STATEN ISLAND, N.Y. — Suzanne Schechtman begins most of her days by purchasing and shredding hundreds of pounds of fruits and veggies, then using a hydraulic press and 10,000 pounds of force to extract all of the produce’s sweet and natural juice. It’s a time-consuming cold-press process that preserves all of the live enzymes and nutrients that would normally be killed off during a mass production pasteurization process. And while her uncommonly fresh beet and carrot concoctions should be flying off the shelves, snapped up by a health-conscious clientele, much of it sits in the fridge for three days before getting tossed in the dumpster.
“This is a very fresh, raw product so the shelf life is short — only four to five days,” Schechtman said, detailing all of the time, effort and pricey produce that go into making one 16-ounce bottle of juice. “You can’t put a price on health, and folks don’t understand that two pounds of veggies are packed into each and every bottle, which is part of a healthy eating pattern. But due to global inflation causing the cost of ingredients to double in price since my store’s opening, it has been difficult to make ends meet. It’s become increasingly hard to bring wellness to the Staten Island community. People are paying $7 for coffee, but why does no one want to pay $9 for a healthy juice?”
Launched in July 2020 and dubbed by Schechtman as the only cold press juicer located on Staten Island, Pure Juicery in Annadale enjoyed a great deal of success during its first few months in business before sales began to decline.
“It’s been two-and-a-half years, and now we’re struggling to stay in business,” Schechtman said. “There’s been such an outrageous increase in the costs of goods, the expenses for operating this small business have basically spiraled out of control.”
Schechtman, a self-proclaimed juicepreneur and former athlete who grew up drinking fresh juices before her swim meets, said she can’t understand why the concept isn’t taking off.
“I have always enjoyed juicing my own fruits and vegetables at home, so it’s always been a lifestyle for me,” she said. “And when I moved to Staten Island, one of the first things that hit me was that there was no fresh juicery here. These shops are so trendy in California and Manhattan, I couldn’t understand why there wasn’t one here.”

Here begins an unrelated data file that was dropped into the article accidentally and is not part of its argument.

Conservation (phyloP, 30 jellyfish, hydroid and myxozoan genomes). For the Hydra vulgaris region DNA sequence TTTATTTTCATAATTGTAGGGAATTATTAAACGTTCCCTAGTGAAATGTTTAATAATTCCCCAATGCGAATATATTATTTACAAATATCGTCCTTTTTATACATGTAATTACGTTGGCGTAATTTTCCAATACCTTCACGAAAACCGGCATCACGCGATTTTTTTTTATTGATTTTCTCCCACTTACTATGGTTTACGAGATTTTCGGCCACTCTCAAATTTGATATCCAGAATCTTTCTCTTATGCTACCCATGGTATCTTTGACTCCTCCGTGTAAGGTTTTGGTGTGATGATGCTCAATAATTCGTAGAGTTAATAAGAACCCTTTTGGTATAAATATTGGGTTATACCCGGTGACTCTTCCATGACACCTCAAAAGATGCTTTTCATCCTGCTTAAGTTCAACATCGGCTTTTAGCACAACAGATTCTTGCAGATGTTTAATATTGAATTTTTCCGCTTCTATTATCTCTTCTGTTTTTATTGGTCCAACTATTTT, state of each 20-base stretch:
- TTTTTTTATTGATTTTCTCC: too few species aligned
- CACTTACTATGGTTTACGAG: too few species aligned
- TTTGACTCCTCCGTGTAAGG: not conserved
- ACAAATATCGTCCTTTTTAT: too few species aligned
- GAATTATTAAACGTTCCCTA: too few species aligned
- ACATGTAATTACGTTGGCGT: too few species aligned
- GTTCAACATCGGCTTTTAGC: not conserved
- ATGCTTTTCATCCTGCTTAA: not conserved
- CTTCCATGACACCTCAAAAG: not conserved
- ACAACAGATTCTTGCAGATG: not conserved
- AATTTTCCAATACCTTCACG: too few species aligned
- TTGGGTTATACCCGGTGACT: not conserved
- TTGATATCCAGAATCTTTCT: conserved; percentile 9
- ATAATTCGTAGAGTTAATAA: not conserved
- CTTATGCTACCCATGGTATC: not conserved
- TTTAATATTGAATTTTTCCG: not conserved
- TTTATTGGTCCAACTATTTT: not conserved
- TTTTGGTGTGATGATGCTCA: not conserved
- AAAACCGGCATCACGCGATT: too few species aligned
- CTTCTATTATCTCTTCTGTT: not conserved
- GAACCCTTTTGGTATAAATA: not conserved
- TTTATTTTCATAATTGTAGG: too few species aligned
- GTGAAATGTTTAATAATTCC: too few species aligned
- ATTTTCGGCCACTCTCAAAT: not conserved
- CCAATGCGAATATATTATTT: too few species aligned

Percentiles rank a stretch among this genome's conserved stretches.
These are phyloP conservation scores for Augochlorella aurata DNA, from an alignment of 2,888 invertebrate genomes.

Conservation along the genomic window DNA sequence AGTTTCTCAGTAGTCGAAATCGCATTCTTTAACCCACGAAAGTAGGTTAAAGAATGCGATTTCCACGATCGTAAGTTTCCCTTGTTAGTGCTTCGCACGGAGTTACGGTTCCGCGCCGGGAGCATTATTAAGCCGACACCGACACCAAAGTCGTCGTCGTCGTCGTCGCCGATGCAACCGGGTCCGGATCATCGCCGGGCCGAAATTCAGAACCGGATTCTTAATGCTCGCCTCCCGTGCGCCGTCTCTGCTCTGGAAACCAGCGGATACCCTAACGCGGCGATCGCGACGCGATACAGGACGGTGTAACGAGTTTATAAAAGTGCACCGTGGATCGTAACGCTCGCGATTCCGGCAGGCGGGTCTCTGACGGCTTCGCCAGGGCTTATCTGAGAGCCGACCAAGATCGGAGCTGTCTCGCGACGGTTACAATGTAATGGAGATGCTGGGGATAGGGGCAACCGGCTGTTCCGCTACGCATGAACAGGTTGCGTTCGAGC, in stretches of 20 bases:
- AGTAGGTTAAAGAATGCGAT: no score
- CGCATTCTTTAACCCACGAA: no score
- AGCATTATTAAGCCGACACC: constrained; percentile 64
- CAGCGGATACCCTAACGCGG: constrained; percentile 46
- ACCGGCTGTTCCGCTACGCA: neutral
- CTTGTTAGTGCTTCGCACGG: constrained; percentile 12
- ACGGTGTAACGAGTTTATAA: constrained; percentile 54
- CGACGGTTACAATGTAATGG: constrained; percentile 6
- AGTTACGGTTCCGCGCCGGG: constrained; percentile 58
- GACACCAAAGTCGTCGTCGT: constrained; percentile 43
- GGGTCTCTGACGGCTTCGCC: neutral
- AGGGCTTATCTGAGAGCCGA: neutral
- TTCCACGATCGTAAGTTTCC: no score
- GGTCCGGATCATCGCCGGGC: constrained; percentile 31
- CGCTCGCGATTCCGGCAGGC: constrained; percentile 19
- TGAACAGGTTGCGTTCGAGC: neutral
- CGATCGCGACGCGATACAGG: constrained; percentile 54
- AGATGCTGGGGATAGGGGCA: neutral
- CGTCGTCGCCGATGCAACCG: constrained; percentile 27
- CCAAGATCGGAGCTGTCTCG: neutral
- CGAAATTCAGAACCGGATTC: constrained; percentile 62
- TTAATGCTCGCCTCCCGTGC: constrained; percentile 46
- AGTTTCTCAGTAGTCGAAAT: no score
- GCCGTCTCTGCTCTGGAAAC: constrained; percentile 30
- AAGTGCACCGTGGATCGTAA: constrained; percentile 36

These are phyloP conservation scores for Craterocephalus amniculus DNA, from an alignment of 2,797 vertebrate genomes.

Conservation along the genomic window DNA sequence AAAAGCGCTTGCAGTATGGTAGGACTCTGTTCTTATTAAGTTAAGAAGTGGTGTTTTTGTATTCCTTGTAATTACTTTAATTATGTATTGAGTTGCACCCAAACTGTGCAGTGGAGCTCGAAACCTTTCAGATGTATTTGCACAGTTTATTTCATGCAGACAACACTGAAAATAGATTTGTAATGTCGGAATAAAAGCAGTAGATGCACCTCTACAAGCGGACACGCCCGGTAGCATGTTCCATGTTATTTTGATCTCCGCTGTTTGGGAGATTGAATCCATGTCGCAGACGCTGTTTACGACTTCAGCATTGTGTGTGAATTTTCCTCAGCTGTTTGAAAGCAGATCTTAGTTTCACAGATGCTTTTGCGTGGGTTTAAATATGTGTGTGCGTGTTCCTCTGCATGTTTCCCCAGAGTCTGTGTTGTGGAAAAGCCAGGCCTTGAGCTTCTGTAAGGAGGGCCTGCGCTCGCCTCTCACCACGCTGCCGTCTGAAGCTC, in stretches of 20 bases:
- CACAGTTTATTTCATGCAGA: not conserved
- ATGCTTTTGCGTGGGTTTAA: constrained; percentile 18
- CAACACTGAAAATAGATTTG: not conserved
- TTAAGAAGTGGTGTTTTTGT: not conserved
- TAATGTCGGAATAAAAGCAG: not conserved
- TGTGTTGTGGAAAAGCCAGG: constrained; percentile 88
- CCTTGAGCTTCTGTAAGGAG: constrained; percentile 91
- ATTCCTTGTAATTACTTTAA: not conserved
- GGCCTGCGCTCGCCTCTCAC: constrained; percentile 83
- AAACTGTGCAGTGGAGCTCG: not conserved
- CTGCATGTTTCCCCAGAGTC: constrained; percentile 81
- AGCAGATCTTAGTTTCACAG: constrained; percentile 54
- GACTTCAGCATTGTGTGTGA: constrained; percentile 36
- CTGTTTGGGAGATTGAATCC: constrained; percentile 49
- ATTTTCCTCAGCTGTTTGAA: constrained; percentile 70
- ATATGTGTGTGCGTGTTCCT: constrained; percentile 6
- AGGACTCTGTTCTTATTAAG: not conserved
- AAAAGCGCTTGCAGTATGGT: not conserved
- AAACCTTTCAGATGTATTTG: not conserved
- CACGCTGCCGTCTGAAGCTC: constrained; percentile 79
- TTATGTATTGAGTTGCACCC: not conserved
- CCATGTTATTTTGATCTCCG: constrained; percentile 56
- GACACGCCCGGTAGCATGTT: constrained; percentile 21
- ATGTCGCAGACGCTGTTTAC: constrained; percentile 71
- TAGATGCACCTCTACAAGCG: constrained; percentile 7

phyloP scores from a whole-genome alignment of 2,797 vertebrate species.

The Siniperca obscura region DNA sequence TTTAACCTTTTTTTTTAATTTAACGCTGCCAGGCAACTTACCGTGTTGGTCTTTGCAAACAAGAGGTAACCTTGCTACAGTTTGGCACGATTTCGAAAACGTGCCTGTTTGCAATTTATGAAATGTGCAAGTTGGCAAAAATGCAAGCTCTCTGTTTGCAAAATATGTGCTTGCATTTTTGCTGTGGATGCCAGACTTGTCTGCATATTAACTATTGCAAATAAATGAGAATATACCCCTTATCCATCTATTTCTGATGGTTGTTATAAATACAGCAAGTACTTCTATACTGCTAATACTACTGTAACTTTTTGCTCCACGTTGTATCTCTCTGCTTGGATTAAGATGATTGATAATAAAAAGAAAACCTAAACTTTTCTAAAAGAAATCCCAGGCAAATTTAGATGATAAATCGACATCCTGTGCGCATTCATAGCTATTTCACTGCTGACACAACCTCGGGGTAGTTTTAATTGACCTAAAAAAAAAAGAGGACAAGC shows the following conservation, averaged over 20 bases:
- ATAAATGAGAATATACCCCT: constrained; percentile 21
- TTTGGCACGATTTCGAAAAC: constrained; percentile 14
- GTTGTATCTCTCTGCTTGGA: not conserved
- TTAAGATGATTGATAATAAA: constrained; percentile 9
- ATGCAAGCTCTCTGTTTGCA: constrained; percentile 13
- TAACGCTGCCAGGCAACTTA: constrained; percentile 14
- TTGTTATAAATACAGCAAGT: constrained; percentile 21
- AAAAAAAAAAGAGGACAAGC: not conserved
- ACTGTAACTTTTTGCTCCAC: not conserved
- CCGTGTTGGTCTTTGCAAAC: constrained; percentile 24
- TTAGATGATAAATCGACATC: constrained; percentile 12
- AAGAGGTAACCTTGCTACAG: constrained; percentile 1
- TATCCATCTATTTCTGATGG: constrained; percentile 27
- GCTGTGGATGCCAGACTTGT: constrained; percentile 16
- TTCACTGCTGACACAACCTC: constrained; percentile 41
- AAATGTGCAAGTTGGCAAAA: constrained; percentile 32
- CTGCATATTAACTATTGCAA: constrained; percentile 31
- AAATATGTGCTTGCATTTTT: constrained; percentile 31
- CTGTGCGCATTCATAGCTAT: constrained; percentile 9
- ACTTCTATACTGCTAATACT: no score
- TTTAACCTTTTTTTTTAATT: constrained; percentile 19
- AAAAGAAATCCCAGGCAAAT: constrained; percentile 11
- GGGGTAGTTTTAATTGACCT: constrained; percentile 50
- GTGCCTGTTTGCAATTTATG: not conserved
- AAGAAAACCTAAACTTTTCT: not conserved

That’s why Schechtman and her husband, Bryan, decided to combine his background in food manufacturing and her love for fresh juice, investing in all of the proper tools and technology to bring some healthy alternatives to a neighborhood which seemed to have none.
“There are plenty of fast-food options here, but nothing that is truly healthful,” Schechtman said. “So we launched the business with juices as the base, and then added on gourmet toasts, wraps, salads, acai bowls, vegan energy bites, smoothies and more.”
Located in the heart of Annadale, right by the train station, Schechtman said she thought her Hulk and Almond Java drinks would be the perfect pick-me-up for commuters, but the interest is just not there.
“I just want to create some awareness about how delicious health food can be,” Schechtman said. “We have terrific cold brew coffee and a banana Nutella smoothie that’s to-die-for. Our avocado toast and grilled chicken paninis are such a tasty and healthy lunch alternative. I think people see we’re a juicery and think it’s all kale and strawberries. There’s so much more than that on our menu.”
There are products like Hawaiian wraps with chicken, avocado, cilantro and pineapple and brie and fig jam toast. A Dragon Berry Peanut Butter bowl features pitaya, granola, banana and coconut flakes; the ham and Swiss panini is true cold-weather comfort food, only healthier.
“People think we’re all cold press juices, but there’s lots of good gourmet food here, and our prices are in line with every other lunch place in the borough,” Schechtman explained.
Pure Juicery is open six days a week (closed on Sundays) and sells pre-bottled juices and smoothies that are made on demand. Every Tuesday those smoothies (regularly $8) are sold for $6.
“We try to promote the business as much as we can,” Schechtman concluded. “We use the freshest ingredients and put our heart and soul into what we do. We just hope that consumers will go out of their way to visit this small juicer and see exactly what we have to offer.”